The plaintiff in a Telephone Consumer Protection Act case is urging the Ninth Circuit Court of Appeals not to undo its definition of an automated telephone dialing system, saying that “ship has sailed,” even though other Courts of Appeals have ruled otherwise.
A copy of the brief in the case of Lamkin v. Portfolio Recovery Associates can be accessed by clicking here.
The defendant has requested an en banc hearing before the entire Ninth Circuit Court, attempting to convince it that how it has defined an ATDS under the TCPA is — “with the greatest respect” — “simply wrong as a matter of statutory text.”
In this case, a judge awarded the plaintiff $300,000 in damages over 199 calls that were allegedly made by the collector to the plaintiff’s cell phone.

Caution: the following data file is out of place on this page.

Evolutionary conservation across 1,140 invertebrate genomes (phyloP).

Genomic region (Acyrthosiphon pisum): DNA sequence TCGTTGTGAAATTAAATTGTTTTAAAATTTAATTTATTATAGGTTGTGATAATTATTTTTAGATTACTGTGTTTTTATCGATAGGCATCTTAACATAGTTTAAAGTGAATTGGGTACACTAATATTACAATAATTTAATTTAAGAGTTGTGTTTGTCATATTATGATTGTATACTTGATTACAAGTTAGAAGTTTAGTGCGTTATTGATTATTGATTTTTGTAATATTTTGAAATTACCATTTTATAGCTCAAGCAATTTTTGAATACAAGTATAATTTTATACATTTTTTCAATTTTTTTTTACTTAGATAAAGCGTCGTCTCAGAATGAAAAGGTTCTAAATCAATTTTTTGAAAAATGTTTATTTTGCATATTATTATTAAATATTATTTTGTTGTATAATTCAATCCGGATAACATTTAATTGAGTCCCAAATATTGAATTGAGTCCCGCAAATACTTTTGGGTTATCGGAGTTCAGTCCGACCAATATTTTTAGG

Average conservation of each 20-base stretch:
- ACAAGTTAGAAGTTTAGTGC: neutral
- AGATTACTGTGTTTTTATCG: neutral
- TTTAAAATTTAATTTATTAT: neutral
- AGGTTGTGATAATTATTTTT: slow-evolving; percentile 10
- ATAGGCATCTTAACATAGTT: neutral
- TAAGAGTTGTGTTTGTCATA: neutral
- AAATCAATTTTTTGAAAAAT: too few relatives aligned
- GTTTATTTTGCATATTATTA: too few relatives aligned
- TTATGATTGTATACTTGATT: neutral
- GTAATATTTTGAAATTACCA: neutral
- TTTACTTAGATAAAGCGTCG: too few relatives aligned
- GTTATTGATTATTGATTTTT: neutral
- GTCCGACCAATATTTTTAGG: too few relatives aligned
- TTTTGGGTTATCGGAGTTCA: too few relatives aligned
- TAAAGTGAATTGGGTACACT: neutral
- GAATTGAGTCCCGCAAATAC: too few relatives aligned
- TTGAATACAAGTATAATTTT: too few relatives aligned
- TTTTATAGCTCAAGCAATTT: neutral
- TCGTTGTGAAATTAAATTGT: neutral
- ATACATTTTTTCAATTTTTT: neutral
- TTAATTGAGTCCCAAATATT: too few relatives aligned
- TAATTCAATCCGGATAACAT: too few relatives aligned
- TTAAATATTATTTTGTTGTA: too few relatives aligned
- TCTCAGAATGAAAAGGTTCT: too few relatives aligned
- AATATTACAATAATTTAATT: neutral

The issue before the courts is largely one of grammar. The TCPA defines an ATDS as equipment that has the capacity to store or produce telephone numbers to be called, using a random or sequential number generator. What is causing the conflict in the courts is whether “using a random or sequential number generator” applies to equipment that “stores” or “produces” telephone numbers or applies to equipment that does both.
The Ninth Circuit in Marks v. Crunch San Diego ruled that the phrase applies to one or the other. But the Eleventh and the Seventh Circuits have ruled that the phrase has to apply to both, and if the equipment does not store or produce numbers using a random or sequential number generator then it is not an ATDS.
Hurting the defendant’s situation in this case is a ruling that came out last week from the Second Circuit Court of Appeals, which sided with the Ninth Circuit in how an ATDS should be defined.
That ruling undermines the defendant’s argument that the Ninth Circuit is an “outlier,” the plaintiff wrote in her brief. “It also reinforces Lamkin’s argument that if there is a Circuit split that needs to be resolved, there is a procedure for resolving that split, and it is not this appeal.”